Tuesday, March 12, 2013

Gardening Chores This Week

I finished Block 6 of my “Vintage Memories” BOM and have started on Block 7.  The Block 6 kit makes four 6-inch blocks that become part of the center medallion.  The center of these blocks is comprised of one-inch and one and one-quarter inch finished squares and rectangles.

quilt projects March 10 2013 017

The Fairy Gardener’s Chores for the week:  Daylight Savings

1) This is a good week to prune fruit trees and blueberry bushes if you can get to them and if weather permits—some places still have deep snow on the ground as we do in NH.   Remove the old canes from raspberry and blackberry bushes, that bore fruit last year.  These are usually very thorny, woody and brown, new canes that will fruit this year are still green.  

2) Prune fruit trees and ornamentals so that branches do not cross or rub against each other and air can circulate.  You can also apply a first application of dormant oil spray to fruit trees this month on a day with no wind.   Burn any branches that have egg cases of tent caterpillars attached to the bark.

3)  This is also a good week to repot houseplants, if they need it.  Look for roots coming out of drainage holes.  You can also resume fertilizing houseplants on a monthly schedule now that the days are getting longer.   For indoor plants I use Neptune's Harvest mixed half-strength or Miracle Gro.   I water plants well before the first application of fertilizer after winter.   I also hose down hanging houseplants in my kitchen sink or bathtub to remove dust and give them a boost of humidity, ferns and spider plants especially love this hosing.  

I will set aside a half-day just for “plant housekeeping” this month.   I repot, clean, prune,  fertilize and divide all plants that have outgrown their pots or their designated spot.  If a plant is not doing well for me, I discard it.  Sick and dying plants aren’t a good decorating strategy for me and according to Thalassa Cruso, there’s no shame in this.

This is a good time to take cuttings of houseplants like Xmas cactus and root in time to give as gifts next Christmas.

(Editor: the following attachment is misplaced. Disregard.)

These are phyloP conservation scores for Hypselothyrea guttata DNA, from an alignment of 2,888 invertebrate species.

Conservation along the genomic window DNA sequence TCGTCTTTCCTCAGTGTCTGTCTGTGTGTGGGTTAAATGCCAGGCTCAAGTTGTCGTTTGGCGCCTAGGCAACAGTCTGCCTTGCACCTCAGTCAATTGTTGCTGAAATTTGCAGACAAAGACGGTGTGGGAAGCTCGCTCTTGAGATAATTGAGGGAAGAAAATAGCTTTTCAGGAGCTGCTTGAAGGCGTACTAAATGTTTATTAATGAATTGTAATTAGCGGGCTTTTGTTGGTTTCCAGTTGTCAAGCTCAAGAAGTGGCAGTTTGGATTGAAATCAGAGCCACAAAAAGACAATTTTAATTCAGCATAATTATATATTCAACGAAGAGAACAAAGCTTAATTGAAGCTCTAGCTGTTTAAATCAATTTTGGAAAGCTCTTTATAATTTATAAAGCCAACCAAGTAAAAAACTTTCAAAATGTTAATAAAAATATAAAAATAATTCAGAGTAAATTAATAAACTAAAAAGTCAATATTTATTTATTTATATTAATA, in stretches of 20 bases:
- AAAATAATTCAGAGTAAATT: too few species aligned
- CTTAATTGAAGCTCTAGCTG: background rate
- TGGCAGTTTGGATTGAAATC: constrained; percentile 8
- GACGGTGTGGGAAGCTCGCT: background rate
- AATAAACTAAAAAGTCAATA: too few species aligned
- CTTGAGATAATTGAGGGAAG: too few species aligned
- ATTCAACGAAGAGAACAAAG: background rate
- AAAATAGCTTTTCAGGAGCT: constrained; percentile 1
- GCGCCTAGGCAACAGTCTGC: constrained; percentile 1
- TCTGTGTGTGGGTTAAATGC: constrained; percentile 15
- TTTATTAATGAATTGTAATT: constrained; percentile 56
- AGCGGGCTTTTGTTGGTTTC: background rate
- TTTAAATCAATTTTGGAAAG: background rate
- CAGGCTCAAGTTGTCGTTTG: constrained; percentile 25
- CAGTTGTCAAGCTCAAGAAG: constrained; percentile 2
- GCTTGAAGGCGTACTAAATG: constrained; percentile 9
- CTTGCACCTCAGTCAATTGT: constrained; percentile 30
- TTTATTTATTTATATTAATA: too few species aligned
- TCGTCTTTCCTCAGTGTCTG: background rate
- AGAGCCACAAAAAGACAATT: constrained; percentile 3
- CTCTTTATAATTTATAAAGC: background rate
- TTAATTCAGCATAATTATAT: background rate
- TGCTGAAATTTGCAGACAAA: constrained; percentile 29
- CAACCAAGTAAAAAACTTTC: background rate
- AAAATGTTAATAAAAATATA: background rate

4) Look for the earliest spring bulbs starting to peak out of bare ground in sunny areas.  These include snowdrops, winter aconites, crocus and the beautiful scilla siberica.   You might also see the tips of tulips and daffs just starting to poke through.  Isn’t it a great spiritual inspiration to see this renewal of life?

5)  I’m starting a few seeds indoors now but because I don’t have a lot of natural light and I don’t want them to get leggy I’m only starting seeds that can go outdoors early.  These include snapdragons and ageratums.  I won’t start my zinnias till late April.  Now is also a good time to start a few perennial seeds indoors too (more on this in a later post).  If you are a veggie gardener and don’t have a greenhouse,  now is the best time to start your tomato seeds and cruciferous veggies, i.e. broccoli, cauliflower and brussels sprouts.  For better and quicker germination place seed trays on a heating pad. 

Please get your kids involved with growing a few seeds indoors from an early age.  Watching a tiny green plant emerge from a tiny seed is the most basic life lesson you can teach them. 

Think Green!



  1. My snowdrops are up all over and such a great little mood booster with other little greens coming up here and there. I've got greens going inside with grow lights that will be ready to eat soon (arugula and spinach) and as soon as we get back from a trip will be staring the things that will get moved outside. Truly a season of hope!!!

    1. Thanks for your comment, Regina.
      I'm sure I have some coming up soon but right now they're under a blanket of snow.


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